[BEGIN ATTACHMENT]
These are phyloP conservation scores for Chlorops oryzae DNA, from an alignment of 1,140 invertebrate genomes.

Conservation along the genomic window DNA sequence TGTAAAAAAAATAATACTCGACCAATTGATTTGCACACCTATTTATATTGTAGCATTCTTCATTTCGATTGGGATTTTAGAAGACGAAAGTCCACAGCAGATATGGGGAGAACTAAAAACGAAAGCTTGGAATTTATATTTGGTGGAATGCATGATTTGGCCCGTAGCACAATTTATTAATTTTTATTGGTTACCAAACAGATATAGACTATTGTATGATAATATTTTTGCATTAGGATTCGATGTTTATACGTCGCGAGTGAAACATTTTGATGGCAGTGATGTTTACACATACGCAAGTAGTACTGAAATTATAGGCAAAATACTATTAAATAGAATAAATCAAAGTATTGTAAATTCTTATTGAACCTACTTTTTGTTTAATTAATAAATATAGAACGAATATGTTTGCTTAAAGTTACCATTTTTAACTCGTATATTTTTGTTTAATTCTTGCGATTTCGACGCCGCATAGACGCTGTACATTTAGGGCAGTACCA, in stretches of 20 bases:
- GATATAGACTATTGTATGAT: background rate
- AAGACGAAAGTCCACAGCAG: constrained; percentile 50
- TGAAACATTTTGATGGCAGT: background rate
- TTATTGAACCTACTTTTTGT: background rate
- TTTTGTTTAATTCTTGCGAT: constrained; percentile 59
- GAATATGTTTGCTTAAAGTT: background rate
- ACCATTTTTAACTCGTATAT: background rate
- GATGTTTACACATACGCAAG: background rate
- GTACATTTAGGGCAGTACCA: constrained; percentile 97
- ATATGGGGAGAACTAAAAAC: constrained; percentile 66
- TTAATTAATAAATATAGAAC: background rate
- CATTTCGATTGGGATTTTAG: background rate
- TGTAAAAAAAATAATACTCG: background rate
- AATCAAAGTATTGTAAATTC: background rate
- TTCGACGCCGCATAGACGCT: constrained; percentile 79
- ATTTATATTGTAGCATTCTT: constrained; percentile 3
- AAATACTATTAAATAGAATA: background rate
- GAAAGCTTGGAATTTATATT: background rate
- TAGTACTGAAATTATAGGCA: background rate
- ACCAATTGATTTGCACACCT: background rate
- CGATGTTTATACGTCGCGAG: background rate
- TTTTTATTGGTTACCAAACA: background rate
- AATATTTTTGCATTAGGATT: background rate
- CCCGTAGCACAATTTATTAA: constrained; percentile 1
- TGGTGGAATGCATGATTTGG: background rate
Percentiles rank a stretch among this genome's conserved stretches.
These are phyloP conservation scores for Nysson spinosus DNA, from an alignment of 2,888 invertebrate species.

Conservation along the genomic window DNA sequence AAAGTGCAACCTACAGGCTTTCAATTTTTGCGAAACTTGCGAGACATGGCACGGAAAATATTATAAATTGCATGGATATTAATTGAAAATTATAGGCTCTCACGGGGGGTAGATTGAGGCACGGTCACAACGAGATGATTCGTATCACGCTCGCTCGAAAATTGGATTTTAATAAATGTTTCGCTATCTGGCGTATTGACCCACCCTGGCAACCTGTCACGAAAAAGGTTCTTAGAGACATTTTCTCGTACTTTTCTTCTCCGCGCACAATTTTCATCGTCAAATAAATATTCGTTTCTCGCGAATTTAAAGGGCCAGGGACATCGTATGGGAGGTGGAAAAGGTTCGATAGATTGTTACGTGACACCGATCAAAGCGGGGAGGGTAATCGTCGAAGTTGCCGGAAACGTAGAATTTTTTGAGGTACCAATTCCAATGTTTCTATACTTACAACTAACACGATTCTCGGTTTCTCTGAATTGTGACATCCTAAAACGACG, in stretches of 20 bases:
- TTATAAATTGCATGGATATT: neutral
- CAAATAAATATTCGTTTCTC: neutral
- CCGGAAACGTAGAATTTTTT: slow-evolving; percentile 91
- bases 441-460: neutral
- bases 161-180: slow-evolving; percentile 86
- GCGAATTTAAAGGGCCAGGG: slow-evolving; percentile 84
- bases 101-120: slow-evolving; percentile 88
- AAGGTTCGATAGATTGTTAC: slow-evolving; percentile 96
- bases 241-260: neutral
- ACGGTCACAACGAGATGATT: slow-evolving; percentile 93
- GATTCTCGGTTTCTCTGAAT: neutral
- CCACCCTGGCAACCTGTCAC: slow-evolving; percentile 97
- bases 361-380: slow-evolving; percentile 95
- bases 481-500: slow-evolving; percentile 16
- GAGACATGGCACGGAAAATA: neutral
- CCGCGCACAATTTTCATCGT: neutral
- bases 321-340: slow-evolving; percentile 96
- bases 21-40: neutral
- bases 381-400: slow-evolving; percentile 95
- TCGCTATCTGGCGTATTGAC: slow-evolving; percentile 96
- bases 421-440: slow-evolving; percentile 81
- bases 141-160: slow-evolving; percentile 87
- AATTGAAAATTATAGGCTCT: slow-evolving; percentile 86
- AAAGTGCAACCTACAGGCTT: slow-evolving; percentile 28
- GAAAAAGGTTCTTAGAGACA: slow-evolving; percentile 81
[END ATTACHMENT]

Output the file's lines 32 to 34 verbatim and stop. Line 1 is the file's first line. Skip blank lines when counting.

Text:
- CAAATAAATATTCGTTTCTC: neutral
- CCGGAAACGTAGAATTTTTT: slow-evolving; percentile 91
- bases 441-460: neutral